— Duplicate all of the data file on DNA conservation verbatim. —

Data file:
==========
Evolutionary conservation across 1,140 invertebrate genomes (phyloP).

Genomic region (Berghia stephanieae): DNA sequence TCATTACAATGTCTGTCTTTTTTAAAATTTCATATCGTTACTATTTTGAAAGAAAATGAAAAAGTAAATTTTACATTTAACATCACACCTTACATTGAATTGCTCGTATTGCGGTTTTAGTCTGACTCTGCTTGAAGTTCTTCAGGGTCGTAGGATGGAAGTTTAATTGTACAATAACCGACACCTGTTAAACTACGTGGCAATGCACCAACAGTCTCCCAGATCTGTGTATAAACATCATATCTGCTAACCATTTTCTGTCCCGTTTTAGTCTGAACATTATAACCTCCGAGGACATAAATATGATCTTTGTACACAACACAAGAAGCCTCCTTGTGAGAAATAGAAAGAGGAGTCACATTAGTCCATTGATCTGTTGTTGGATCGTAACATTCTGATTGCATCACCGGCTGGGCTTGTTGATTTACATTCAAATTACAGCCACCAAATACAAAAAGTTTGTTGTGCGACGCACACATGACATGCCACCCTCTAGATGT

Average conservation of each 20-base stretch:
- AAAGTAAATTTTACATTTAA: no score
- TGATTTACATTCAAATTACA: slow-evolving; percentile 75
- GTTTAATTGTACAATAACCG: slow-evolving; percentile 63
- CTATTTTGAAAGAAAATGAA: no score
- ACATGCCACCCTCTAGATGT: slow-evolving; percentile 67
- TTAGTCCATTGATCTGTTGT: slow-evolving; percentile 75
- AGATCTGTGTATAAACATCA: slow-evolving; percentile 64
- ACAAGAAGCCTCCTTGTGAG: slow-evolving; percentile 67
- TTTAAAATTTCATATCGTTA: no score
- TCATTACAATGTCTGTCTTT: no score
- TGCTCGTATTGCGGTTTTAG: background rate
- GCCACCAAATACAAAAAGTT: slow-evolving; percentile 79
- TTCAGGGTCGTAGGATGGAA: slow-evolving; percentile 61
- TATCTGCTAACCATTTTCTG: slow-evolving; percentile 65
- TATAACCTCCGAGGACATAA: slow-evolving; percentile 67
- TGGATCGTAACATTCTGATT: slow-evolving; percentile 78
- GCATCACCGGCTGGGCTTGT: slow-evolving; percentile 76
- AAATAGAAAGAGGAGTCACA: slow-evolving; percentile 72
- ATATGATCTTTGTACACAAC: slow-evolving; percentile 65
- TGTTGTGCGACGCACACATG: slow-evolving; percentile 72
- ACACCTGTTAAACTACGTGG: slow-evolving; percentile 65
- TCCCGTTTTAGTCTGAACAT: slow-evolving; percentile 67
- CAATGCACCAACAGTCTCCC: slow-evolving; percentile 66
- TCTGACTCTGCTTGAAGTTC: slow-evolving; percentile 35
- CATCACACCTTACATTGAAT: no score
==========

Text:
Evolutionary conservation across 1,140 invertebrate genomes (phyloP).

Genomic region (Berghia stephanieae): DNA sequence TCATTACAATGTCTGTCTTTTTTAAAATTTCATATCGTTACTATTTTGAAAGAAAATGAAAAAGTAAATTTTACATTTAACATCACACCTTACATTGAATTGCTCGTATTGCGGTTTTAGTCTGACTCTGCTTGAAGTTCTTCAGGGTCGTAGGATGGAAGTTTAATTGTACAATAACCGACACCTGTTAAACTACGTGGCAATGCACCAACAGTCTCCCAGATCTGTGTATAAACATCATATCTGCTAACCATTTTCTGTCCCGTTTTAGTCTGAACATTATAACCTCCGAGGACATAAATATGATCTTTGTACACAACACAAGAAGCCTCCTTGTGAGAAATAGAAAGAGGAGTCACATTAGTCCATTGATCTGTTGTTGGATCGTAACATTCTGATTGCATCACCGGCTGGGCTTGTTGATTTACATTCAAATTACAGCCACCAAATACAAAAAGTTTGTTGTGCGACGCACACATGACATGCCACCCTCTAGATGT

Average conservation of each 20-base stretch:
- AAAGTAAATTTTACATTTAA: no score
- TGATTTACATTCAAATTACA: slow-evolving; percentile 75
- GTTTAATTGTACAATAACCG: slow-evolving; percentile 63
- CTATTTTGAAAGAAAATGAA: no score
- ACATGCCACCCTCTAGATGT: slow-evolving; percentile 67
- TTAGTCCATTGATCTGTTGT: slow-evolving; percentile 75
- AGATCTGTGTATAAACATCA: slow-evolving; percentile 64
- ACAAGAAGCCTCCTTGTGAG: slow-evolving; percentile 67
- TTTAAAATTTCATATCGTTA: no score
- TCATTACAATGTCTGTCTTT: no score
- TGCTCGTATTGCGGTTTTAG: background rate
- GCCACCAAATACAAAAAGTT: slow-evolving; percentile 79
- TTCAGGGTCGTAGGATGGAA: slow-evolving; percentile 61
- TATCTGCTAACCATTTTCTG: slow-evolving; percentile 65
- TATAACCTCCGAGGACATAA: slow-evolving; percentile 67
- TGGATCGTAACATTCTGATT: slow-evolving; percentile 78
- GCATCACCGGCTGGGCTTGT: slow-evolving; percentile 76
- AAATAGAAAGAGGAGTCACA: slow-evolving; percentile 72
- ATATGATCTTTGTACACAAC: slow-evolving; percentile 65
- TGTTGTGCGACGCACACATG: slow-evolving; percentile 72
- ACACCTGTTAAACTACGTGG: slow-evolving; percentile 65
- TCCCGTTTTAGTCTGAACAT: slow-evolving; percentile 67
- CAATGCACCAACAGTCTCCC: slow-evolving; percentile 66
- TCTGACTCTGCTTGAAGTTC: slow-evolving; percentile 35
- CATCACACCTTACATTGAAT: no score